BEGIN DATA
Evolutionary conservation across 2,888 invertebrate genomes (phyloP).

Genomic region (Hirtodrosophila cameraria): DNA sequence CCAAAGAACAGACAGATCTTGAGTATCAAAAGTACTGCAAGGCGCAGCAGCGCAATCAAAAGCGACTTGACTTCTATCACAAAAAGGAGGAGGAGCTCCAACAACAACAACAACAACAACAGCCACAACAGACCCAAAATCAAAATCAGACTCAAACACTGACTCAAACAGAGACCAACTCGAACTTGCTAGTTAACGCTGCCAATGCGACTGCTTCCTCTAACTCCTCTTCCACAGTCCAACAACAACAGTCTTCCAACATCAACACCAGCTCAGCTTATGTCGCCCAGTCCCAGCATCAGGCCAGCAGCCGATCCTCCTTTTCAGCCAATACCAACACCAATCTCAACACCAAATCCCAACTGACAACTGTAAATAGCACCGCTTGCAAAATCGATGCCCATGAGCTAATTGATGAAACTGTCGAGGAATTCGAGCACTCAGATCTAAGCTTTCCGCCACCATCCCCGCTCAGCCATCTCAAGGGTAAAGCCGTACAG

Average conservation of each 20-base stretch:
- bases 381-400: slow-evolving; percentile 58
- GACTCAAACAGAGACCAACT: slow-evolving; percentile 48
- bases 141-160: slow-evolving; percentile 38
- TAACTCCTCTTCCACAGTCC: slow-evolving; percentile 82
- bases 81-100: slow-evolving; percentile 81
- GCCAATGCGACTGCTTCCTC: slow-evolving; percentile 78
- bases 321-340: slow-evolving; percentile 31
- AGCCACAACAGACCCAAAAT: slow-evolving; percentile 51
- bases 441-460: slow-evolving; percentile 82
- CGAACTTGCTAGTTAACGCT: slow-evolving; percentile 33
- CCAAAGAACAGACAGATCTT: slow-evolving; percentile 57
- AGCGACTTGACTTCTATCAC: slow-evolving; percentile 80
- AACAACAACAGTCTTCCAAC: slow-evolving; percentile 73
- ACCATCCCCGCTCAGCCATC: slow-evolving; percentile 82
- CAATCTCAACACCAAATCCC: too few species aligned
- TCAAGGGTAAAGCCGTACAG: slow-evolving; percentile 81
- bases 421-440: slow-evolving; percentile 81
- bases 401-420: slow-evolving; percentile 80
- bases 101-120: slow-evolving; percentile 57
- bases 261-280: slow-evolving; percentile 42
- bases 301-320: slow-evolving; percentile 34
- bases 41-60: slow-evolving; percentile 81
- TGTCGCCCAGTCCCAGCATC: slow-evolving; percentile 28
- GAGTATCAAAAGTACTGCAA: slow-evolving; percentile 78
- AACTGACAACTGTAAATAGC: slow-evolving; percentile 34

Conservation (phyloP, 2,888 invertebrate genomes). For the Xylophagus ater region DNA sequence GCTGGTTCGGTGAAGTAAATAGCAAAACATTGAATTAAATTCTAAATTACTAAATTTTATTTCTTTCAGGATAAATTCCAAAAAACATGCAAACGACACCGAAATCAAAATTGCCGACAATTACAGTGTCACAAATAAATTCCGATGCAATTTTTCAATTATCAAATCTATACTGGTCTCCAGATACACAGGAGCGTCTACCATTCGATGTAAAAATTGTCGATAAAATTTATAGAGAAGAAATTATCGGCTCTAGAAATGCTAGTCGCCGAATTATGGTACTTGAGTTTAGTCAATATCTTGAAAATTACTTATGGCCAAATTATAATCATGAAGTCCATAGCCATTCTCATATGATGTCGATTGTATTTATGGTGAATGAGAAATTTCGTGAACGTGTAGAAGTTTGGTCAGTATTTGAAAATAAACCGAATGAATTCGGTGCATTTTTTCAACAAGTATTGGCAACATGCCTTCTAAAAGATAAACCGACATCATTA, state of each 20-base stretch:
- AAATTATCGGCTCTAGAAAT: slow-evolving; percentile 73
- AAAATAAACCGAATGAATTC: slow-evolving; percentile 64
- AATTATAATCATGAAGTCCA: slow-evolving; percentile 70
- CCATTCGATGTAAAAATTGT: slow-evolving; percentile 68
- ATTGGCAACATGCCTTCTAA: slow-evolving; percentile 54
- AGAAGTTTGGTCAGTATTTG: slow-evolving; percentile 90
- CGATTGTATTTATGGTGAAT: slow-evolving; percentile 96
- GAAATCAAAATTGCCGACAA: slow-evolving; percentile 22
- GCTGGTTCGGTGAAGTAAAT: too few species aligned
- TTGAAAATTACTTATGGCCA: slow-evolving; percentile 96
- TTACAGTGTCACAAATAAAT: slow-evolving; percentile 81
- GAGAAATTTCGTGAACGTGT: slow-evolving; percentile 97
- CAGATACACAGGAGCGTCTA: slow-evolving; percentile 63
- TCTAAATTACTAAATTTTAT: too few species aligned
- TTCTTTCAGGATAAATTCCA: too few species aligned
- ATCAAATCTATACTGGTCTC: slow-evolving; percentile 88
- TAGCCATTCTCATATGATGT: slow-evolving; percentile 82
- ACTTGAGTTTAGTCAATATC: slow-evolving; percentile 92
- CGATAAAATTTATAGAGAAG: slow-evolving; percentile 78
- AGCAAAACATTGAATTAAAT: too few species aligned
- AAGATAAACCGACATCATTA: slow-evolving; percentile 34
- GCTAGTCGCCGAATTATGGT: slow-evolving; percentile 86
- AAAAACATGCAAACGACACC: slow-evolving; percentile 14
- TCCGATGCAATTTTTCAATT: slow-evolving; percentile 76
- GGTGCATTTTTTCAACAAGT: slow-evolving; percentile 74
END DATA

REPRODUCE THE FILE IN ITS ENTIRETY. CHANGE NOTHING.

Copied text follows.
Evolutionary conservation across 2,888 invertebrate genomes (phyloP).

Genomic region (Hirtodrosophila cameraria): DNA sequence CCAAAGAACAGACAGATCTTGAGTATCAAAAGTACTGCAAGGCGCAGCAGCGCAATCAAAAGCGACTTGACTTCTATCACAAAAAGGAGGAGGAGCTCCAACAACAACAACAACAACAACAGCCACAACAGACCCAAAATCAAAATCAGACTCAAACACTGACTCAAACAGAGACCAACTCGAACTTGCTAGTTAACGCTGCCAATGCGACTGCTTCCTCTAACTCCTCTTCCACAGTCCAACAACAACAGTCTTCCAACATCAACACCAGCTCAGCTTATGTCGCCCAGTCCCAGCATCAGGCCAGCAGCCGATCCTCCTTTTCAGCCAATACCAACACCAATCTCAACACCAAATCCCAACTGACAACTGTAAATAGCACCGCTTGCAAAATCGATGCCCATGAGCTAATTGATGAAACTGTCGAGGAATTCGAGCACTCAGATCTAAGCTTTCCGCCACCATCCCCGCTCAGCCATCTCAAGGGTAAAGCCGTACAG

Average conservation of each 20-base stretch:
- bases 381-400: slow-evolving; percentile 58
- GACTCAAACAGAGACCAACT: slow-evolving; percentile 48
- bases 141-160: slow-evolving; percentile 38
- TAACTCCTCTTCCACAGTCC: slow-evolving; percentile 82
- bases 81-100: slow-evolving; percentile 81
- GCCAATGCGACTGCTTCCTC: slow-evolving; percentile 78
- bases 321-340: slow-evolving; percentile 31
- AGCCACAACAGACCCAAAAT: slow-evolving; percentile 51
- bases 441-460: slow-evolving; percentile 82
- CGAACTTGCTAGTTAACGCT: slow-evolving; percentile 33
- CCAAAGAACAGACAGATCTT: slow-evolving; percentile 57
- AGCGACTTGACTTCTATCAC: slow-evolving; percentile 80
- AACAACAACAGTCTTCCAAC: slow-evolving; percentile 73
- ACCATCCCCGCTCAGCCATC: slow-evolving; percentile 82
- CAATCTCAACACCAAATCCC: too few species aligned
- TCAAGGGTAAAGCCGTACAG: slow-evolving; percentile 81
- bases 421-440: slow-evolving; percentile 81
- bases 401-420: slow-evolving; percentile 80
- bases 101-120: slow-evolving; percentile 57
- bases 261-280: slow-evolving; percentile 42
- bases 301-320: slow-evolving; percentile 34
- bases 41-60: slow-evolving; percentile 81
- TGTCGCCCAGTCCCAGCATC: slow-evolving; percentile 28
- GAGTATCAAAAGTACTGCAA: slow-evolving; percentile 78
- AACTGACAACTGTAAATAGC: slow-evolving; percentile 34

Conservation (phyloP, 2,888 invertebrate genomes). For the Xylophagus ater region DNA sequence GCTGGTTCGGTGAAGTAAATAGCAAAACATTGAATTAAATTCTAAATTACTAAATTTTATTTCTTTCAGGATAAATTCCAAAAAACATGCAAACGACACCGAAATCAAAATTGCCGACAATTACAGTGTCACAAATAAATTCCGATGCAATTTTTCAATTATCAAATCTATACTGGTCTCCAGATACACAGGAGCGTCTACCATTCGATGTAAAAATTGTCGATAAAATTTATAGAGAAGAAATTATCGGCTCTAGAAATGCTAGTCGCCGAATTATGGTACTTGAGTTTAGTCAATATCTTGAAAATTACTTATGGCCAAATTATAATCATGAAGTCCATAGCCATTCTCATATGATGTCGATTGTATTTATGGTGAATGAGAAATTTCGTGAACGTGTAGAAGTTTGGTCAGTATTTGAAAATAAACCGAATGAATTCGGTGCATTTTTTCAACAAGTATTGGCAACATGCCTTCTAAAAGATAAACCGACATCATTA, state of each 20-base stretch:
- AAATTATCGGCTCTAGAAAT: slow-evolving; percentile 73
- AAAATAAACCGAATGAATTC: slow-evolving; percentile 64
- AATTATAATCATGAAGTCCA: slow-evolving; percentile 70
- CCATTCGATGTAAAAATTGT: slow-evolving; percentile 68
- ATTGGCAACATGCCTTCTAA: slow-evolving; percentile 54
- AGAAGTTTGGTCAGTATTTG: slow-evolving; percentile 90
- CGATTGTATTTATGGTGAAT: slow-evolving; percentile 96
- GAAATCAAAATTGCCGACAA: slow-evolving; percentile 22
- GCTGGTTCGGTGAAGTAAAT: too few species aligned
- TTGAAAATTACTTATGGCCA: slow-evolving; percentile 96
- TTACAGTGTCACAAATAAAT: slow-evolving; percentile 81
- GAGAAATTTCGTGAACGTGT: slow-evolving; percentile 97
- CAGATACACAGGAGCGTCTA: slow-evolving; percentile 63
- TCTAAATTACTAAATTTTAT: too few species aligned
- TTCTTTCAGGATAAATTCCA: too few species aligned
- ATCAAATCTATACTGGTCTC: slow-evolving; percentile 88
- TAGCCATTCTCATATGATGT: slow-evolving; percentile 82
- ACTTGAGTTTAGTCAATATC: slow-evolving; percentile 92
- CGATAAAATTTATAGAGAAG: slow-evolving; percentile 78
- AGCAAAACATTGAATTAAAT: too few species aligned
- AAGATAAACCGACATCATTA: slow-evolving; percentile 34
- GCTAGTCGCCGAATTATGGT: slow-evolving; percentile 86
- AAAAACATGCAAACGACACC: slow-evolving; percentile 14
- TCCGATGCAATTTTTCAATT: slow-evolving; percentile 76
- GGTGCATTTTTTCAACAAGT: slow-evolving; percentile 74